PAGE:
Deal to defray studio's upfront TV costs
BERLIN — MGM has inked a major free-TV programming deal with German broadcaster ProSieben that promises to bring a quick influx of much-needed cash to the ailing studio.
Overall, the two-year pact is said to be worth about $40 million to MGM. The studio received an undisclosed sum upon signing the deal, which has been in the works for some time. MGM Intl. Television Distribution is expected to announce similar deals with broadcasters in the U.K. and Italy in the near future.
The ProSieben agreement, effective immediately, covers a specific batch of theatrical releases, TV series and made-fors, all of which will bow this year or next. It also covers about 40 film titles from the MGM-United Artists library, but rights to MGM’s TV library are still tied up in existing agreements.
The deal does not currently include a co-production component, but ProSieben chairman Dr. Georg Kofler indicated in announcing the agreement that there may be a deeper partnership between the two down the line.
Cash-strapped MGM has been aggressively seeking financial partners to help shoulder the burden of upfront TV production costs.
Co-production arrangements are increasingly common in international output deals for the U.S. majors. Universal TV has a wide-ranging co-production deal with German broadcaster RTL as part of an output deal struck in 1996.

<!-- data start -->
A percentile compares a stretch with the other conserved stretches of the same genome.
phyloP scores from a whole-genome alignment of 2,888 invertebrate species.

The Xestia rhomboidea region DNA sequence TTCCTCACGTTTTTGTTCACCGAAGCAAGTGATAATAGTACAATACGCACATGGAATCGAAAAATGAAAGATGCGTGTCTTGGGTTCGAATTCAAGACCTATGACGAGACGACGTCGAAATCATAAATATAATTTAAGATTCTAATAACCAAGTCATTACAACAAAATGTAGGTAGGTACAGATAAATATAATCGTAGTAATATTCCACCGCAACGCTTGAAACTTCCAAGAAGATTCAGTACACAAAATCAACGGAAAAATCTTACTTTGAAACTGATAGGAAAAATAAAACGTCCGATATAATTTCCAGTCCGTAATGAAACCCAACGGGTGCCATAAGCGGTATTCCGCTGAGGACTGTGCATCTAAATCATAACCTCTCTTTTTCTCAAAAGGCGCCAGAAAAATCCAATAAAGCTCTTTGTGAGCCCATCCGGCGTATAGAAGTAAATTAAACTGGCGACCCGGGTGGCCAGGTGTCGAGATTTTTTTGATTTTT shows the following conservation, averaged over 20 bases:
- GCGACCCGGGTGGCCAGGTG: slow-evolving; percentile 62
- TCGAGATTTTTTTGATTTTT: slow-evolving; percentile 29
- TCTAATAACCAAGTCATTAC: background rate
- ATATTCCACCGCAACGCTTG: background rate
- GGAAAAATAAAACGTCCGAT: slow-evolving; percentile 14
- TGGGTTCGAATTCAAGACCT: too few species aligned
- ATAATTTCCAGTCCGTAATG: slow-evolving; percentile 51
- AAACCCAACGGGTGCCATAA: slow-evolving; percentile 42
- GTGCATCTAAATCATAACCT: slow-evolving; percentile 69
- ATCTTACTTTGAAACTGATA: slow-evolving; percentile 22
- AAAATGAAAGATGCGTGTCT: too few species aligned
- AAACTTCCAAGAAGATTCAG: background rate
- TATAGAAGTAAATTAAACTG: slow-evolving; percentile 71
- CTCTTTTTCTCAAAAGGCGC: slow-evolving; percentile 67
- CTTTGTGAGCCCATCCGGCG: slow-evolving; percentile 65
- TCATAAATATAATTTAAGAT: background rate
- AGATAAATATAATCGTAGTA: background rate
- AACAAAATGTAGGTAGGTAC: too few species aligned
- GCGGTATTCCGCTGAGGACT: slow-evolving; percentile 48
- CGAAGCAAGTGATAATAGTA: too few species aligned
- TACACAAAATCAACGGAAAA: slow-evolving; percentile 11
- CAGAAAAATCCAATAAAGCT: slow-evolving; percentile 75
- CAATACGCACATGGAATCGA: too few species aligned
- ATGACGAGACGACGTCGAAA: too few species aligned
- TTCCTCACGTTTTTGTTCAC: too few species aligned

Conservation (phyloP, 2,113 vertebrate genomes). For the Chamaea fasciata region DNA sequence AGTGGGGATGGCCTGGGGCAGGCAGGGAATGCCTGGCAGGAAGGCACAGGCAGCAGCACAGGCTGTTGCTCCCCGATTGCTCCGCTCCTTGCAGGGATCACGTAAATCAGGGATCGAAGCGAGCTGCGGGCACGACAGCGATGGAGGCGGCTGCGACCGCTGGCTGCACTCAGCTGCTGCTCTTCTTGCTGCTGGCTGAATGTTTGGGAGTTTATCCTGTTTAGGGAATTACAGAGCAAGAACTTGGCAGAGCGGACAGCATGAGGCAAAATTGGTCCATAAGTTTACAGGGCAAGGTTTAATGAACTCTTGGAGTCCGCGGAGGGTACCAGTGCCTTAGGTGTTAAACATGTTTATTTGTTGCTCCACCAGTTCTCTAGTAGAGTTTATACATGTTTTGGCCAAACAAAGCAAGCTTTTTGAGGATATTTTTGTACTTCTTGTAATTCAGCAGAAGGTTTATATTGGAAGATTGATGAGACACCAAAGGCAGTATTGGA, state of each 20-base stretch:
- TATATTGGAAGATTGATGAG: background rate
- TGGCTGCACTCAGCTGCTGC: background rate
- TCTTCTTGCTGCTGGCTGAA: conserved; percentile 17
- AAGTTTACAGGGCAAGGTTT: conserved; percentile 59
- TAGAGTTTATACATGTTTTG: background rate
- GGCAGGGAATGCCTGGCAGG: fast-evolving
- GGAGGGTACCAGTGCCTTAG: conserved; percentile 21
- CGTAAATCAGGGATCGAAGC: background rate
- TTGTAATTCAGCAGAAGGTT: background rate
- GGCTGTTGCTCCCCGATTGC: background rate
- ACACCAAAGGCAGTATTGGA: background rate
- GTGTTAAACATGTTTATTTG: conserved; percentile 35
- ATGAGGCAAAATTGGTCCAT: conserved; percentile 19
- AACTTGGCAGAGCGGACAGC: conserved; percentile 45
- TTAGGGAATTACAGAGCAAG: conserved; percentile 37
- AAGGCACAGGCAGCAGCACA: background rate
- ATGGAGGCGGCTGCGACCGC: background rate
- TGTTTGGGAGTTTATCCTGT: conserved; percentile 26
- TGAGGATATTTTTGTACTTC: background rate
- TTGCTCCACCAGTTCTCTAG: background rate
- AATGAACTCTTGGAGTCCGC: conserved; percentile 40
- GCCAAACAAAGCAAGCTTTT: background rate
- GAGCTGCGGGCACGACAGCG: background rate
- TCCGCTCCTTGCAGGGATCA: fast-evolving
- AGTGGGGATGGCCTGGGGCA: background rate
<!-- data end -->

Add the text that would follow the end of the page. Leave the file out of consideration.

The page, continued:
Jim Griffiths, prexy of MGM Intl. TV, said the pact with ProSieben marked the first time MGM had done a direct deal with a German broadcaster, as opposed to selling product through a German distrib. Previously, MGM’s properties had been repped by programming giant Tele-Munchen, whose owners also have financial interests in ProSieben.
“This deal represents record pricing for us in Germany,” Griffiths said.
The pact gives ProSieben the free-TV rights to recent and upcoming MGM and United Artists pics such as “The Man in the Iron Mask,” the next James Bond film, the Robert DeNiro starrer “Ronin,” “At First Sight” and “Carrie II.”
On the TV side, the deal covers MGM’s actioner for CBS, “The Magnificent Seven,” the remake of “Flipper” and the animated “RoboCop.” It also covers 12 made-fors, including the well-received remake of the 1974 pic “Taking of Pelham 1, 2, 3.”
The MGM acquisitions will strengthen ProSieben’s position as Germany’s favorite feature film channel, ProSieben chairman Kofler said. “We strongly hope to continue the cooperation in the future and jointly develop new projects.”
As a fiction-oriented network aimed at young adults, ProSieben is one of the biggest buyers of U.S. programming in German television. The web acquires most of its Hollywood product through German rights dealers — especially media mogul Leo Kirch, father of ProSieben shareholder Thomas Kirch.
ProSieben also signed an output deal last year with DreamWorks.